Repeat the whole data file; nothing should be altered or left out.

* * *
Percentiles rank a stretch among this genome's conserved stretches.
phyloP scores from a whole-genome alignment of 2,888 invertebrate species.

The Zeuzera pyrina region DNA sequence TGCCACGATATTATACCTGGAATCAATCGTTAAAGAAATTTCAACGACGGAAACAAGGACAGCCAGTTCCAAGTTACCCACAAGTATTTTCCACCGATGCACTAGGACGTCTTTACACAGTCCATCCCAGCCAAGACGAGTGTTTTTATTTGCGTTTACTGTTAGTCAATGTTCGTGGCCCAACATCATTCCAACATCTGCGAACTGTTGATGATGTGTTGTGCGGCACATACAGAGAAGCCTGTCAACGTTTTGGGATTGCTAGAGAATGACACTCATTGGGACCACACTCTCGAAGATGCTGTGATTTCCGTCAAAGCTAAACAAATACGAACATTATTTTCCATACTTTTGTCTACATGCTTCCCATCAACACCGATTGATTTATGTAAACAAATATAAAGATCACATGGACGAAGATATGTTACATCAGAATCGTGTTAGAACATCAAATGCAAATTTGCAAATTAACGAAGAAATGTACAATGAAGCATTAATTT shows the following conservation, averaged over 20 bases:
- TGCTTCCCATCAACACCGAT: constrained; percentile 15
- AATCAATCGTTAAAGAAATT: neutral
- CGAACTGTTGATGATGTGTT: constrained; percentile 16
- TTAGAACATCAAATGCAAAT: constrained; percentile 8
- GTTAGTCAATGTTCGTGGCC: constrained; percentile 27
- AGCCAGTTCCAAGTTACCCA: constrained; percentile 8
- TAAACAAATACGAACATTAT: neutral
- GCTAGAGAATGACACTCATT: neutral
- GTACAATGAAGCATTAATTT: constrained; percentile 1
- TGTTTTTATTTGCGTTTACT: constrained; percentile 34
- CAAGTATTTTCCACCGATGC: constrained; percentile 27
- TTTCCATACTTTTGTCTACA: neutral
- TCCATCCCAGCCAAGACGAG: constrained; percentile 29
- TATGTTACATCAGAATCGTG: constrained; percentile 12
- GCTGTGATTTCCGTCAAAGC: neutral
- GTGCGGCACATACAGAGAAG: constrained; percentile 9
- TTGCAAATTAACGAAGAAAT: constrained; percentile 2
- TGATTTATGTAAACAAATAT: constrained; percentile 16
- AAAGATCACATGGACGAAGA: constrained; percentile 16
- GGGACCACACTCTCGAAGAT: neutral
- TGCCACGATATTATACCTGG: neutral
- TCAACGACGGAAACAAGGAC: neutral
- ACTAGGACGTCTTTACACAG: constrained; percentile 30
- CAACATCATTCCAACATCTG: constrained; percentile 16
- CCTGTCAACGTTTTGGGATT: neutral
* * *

Percentiles rank a stretch among this genome's conserved stretches.
phyloP scores from a whole-genome alignment of 2,888 invertebrate species.

The Zeuzera pyrina region DNA sequence TGCCACGATATTATACCTGGAATCAATCGTTAAAGAAATTTCAACGACGGAAACAAGGACAGCCAGTTCCAAGTTACCCACAAGTATTTTCCACCGATGCACTAGGACGTCTTTACACAGTCCATCCCAGCCAAGACGAGTGTTTTTATTTGCGTTTACTGTTAGTCAATGTTCGTGGCCCAACATCATTCCAACATCTGCGAACTGTTGATGATGTGTTGTGCGGCACATACAGAGAAGCCTGTCAACGTTTTGGGATTGCTAGAGAATGACACTCATTGGGACCACACTCTCGAAGATGCTGTGATTTCCGTCAAAGCTAAACAAATACGAACATTATTTTCCATACTTTTGTCTACATGCTTCCCATCAACACCGATTGATTTATGTAAACAAATATAAAGATCACATGGACGAAGATATGTTACATCAGAATCGTGTTAGAACATCAAATGCAAATTTGCAAATTAACGAAGAAATGTACAATGAAGCATTAATTT shows the following conservation, averaged over 20 bases:
- TGCTTCCCATCAACACCGAT: constrained; percentile 15
- AATCAATCGTTAAAGAAATT: neutral
- CGAACTGTTGATGATGTGTT: constrained; percentile 16
- TTAGAACATCAAATGCAAAT: constrained; percentile 8
- GTTAGTCAATGTTCGTGGCC: constrained; percentile 27
- AGCCAGTTCCAAGTTACCCA: constrained; percentile 8
- TAAACAAATACGAACATTAT: neutral
- GCTAGAGAATGACACTCATT: neutral
- GTACAATGAAGCATTAATTT: constrained; percentile 1
- TGTTTTTATTTGCGTTTACT: constrained; percentile 34
- CAAGTATTTTCCACCGATGC: constrained; percentile 27
- TTTCCATACTTTTGTCTACA: neutral
- TCCATCCCAGCCAAGACGAG: constrained; percentile 29
- TATGTTACATCAGAATCGTG: constrained; percentile 12
- GCTGTGATTTCCGTCAAAGC: neutral
- GTGCGGCACATACAGAGAAG: constrained; percentile 9
- TTGCAAATTAACGAAGAAAT: constrained; percentile 2
- TGATTTATGTAAACAAATAT: constrained; percentile 16
- AAAGATCACATGGACGAAGA: constrained; percentile 16
- GGGACCACACTCTCGAAGAT: neutral
- TGCCACGATATTATACCTGG: neutral
- TCAACGACGGAAACAAGGAC: neutral
- ACTAGGACGTCTTTACACAG: constrained; percentile 30
- CAACATCATTCCAACATCTG: constrained; percentile 16
- CCTGTCAACGTTTTGGGATT: neutral